This military dictatorship has established a pattern of threat to repress.
In its early days, the military regime arrested hundreds and directly threatened thousands more, the latter mainly in the countryside. That level of mass repression is costly in political terms and a strategy emerged of arresting or high-profile threatening one activist as a way of threatening and repressing similar activists.
One high-profile example was Jatuphat Boonpattaraksa. He was charged with lese majeste and jailed for sharing a BBC Thai story that thousands of others had also shared. Yet the regime went after Jatuphat because he is an activist with links to other activists, several causes and relatively poor villagers.
Police in Bangkok “detained the New Democracy Movement member on Tao Nao Road near the Oct 14 Memorial, where he was to attend a fund-raising event organised by the group to help political prisoners.”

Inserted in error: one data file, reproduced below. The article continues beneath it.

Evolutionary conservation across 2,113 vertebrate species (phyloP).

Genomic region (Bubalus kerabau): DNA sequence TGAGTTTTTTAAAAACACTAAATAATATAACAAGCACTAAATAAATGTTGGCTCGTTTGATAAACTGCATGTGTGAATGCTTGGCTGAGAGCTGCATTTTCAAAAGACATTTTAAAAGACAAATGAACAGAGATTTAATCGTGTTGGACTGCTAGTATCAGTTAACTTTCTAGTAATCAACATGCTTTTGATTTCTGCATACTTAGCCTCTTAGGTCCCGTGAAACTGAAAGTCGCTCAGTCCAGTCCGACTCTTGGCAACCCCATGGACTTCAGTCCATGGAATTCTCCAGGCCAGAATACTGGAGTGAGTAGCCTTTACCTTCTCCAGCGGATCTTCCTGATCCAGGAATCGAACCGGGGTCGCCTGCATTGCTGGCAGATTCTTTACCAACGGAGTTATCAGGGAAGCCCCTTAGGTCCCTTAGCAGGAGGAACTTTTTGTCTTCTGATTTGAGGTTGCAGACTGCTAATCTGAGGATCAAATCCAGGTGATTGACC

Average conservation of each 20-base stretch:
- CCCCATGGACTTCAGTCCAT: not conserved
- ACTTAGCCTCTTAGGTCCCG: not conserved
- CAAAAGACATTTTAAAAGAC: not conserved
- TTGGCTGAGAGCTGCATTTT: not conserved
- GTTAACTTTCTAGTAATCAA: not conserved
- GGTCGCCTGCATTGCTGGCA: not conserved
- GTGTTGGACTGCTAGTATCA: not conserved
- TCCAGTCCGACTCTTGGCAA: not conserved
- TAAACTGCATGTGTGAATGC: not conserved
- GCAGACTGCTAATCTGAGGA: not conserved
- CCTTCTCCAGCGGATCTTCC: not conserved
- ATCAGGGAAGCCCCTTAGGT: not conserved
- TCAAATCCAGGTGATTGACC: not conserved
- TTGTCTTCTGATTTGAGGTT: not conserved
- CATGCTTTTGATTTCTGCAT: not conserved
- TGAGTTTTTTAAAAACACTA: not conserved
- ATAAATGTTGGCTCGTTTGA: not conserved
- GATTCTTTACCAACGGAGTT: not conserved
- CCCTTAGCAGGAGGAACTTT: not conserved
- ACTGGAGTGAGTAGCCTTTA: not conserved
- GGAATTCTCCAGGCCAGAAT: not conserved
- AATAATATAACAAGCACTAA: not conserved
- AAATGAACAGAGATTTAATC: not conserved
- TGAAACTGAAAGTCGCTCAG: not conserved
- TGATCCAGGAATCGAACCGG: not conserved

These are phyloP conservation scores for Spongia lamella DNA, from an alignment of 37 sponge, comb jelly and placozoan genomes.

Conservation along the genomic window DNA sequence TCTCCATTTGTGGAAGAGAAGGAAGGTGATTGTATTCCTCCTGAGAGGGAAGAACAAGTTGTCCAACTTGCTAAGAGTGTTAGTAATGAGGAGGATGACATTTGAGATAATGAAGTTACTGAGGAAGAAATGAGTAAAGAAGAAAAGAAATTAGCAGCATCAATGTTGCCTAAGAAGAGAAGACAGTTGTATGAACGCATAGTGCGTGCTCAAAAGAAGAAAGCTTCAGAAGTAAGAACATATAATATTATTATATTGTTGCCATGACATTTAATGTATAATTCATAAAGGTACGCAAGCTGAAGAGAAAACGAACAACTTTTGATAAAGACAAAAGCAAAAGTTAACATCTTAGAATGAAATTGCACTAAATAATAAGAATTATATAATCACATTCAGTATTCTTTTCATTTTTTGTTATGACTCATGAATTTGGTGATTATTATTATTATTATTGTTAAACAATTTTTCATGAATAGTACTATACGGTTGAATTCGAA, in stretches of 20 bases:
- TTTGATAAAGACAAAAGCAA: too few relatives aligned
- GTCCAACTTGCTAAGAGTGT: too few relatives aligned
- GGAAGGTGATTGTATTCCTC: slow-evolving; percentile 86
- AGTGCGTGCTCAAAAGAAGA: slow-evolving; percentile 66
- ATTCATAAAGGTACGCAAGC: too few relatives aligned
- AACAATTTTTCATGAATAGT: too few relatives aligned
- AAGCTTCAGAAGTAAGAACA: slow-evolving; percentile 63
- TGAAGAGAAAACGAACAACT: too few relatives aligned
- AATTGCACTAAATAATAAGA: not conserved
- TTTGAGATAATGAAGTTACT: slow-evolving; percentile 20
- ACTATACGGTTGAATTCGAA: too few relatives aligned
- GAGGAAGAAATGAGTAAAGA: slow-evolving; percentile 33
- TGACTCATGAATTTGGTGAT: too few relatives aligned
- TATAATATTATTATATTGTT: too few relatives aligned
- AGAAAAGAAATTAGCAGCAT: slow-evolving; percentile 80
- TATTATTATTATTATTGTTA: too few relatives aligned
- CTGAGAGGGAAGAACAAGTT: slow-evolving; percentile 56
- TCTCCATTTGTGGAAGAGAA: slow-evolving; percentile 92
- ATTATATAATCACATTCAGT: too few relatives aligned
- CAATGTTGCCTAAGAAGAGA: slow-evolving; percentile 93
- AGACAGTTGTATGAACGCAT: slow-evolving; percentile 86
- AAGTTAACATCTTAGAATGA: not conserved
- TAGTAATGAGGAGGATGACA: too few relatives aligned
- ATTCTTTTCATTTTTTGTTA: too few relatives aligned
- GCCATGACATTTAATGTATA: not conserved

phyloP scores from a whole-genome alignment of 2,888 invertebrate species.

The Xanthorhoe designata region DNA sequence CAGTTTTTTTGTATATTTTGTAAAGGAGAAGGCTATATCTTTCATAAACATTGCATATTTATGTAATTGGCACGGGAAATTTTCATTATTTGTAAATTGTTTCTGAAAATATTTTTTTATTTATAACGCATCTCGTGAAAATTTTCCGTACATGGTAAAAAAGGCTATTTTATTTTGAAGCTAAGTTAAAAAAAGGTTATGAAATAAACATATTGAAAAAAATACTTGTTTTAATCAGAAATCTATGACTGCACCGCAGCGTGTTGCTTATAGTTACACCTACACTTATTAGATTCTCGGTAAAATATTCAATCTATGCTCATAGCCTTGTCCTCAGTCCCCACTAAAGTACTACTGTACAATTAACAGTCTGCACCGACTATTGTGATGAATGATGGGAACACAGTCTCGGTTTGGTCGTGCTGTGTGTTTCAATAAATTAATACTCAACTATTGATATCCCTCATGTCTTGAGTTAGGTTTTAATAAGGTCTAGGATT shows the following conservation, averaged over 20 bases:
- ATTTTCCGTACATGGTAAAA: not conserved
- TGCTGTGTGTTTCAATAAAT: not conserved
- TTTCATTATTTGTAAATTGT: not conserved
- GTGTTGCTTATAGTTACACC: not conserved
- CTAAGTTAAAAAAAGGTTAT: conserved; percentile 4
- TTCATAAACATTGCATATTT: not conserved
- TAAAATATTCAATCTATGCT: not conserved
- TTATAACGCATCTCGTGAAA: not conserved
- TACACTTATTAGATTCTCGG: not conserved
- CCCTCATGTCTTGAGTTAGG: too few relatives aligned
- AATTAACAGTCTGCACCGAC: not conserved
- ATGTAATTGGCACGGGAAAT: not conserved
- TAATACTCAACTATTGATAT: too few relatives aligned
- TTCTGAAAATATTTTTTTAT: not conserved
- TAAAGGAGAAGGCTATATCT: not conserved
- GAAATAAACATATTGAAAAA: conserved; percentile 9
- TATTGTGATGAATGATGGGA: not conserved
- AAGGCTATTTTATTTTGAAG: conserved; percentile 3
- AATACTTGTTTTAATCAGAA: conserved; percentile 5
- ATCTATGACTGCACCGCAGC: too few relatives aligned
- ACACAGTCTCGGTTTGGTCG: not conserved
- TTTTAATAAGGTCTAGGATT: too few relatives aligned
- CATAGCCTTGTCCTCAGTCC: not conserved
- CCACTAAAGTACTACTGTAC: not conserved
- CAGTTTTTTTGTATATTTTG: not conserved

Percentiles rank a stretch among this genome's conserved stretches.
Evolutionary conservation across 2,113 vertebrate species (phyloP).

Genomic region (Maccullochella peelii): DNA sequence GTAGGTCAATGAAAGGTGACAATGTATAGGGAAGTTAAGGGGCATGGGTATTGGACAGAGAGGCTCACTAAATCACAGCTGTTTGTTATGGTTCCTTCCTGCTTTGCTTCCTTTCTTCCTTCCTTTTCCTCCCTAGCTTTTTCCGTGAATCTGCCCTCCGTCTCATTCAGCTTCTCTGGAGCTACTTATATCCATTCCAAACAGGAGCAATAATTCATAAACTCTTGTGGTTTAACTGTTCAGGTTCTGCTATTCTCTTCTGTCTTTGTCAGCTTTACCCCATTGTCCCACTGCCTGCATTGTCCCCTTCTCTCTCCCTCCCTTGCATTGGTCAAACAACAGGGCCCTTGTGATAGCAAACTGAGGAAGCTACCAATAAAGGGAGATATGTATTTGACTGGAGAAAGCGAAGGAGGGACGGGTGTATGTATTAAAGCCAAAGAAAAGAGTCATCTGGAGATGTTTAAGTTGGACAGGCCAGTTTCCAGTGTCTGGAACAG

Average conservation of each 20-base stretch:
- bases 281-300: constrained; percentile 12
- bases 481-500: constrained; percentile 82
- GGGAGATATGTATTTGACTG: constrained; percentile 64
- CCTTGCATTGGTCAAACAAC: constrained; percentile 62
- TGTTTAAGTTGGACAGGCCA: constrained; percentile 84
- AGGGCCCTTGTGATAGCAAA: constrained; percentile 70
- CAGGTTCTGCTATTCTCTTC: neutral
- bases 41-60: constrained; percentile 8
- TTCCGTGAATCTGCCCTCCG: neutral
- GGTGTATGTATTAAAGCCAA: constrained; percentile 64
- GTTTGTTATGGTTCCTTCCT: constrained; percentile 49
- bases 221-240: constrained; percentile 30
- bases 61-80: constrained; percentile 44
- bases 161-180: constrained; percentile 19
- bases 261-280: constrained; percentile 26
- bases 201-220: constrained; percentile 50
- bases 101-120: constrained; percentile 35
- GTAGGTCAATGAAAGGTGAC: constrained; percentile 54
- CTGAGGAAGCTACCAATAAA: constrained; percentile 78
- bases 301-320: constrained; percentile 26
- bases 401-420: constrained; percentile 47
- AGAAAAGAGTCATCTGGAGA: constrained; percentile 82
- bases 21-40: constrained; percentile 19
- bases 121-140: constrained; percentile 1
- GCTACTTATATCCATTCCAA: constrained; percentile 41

Yet it seems that it was not this particular event that caused an “arrest warrant for him and 12 other activists for launching a campaign for voters in the area to throw out the draft charter in the referendum held on Aug 7, 2016” was suddenly activated.
Rangsiman expects to be taken before a military tribunal.
He has stated that he “believes the arrest was ordered because he was going to petition the military government to disclose information about the deal it struck with China allowing it to build a high-speed rail connection between Bangkok and Korat.”
Now all those who have been challenging the military junta’s use of Article 44 to push through the rail project know that they are under threat. As Rangsiman stated, “Now we have to postpone it [the petition], otherwise my friends will risk facing the same fate…”.
Or, they could go ahead and see if they do join Rangsiman in jail and ignore the junta’s strategy of repression by example.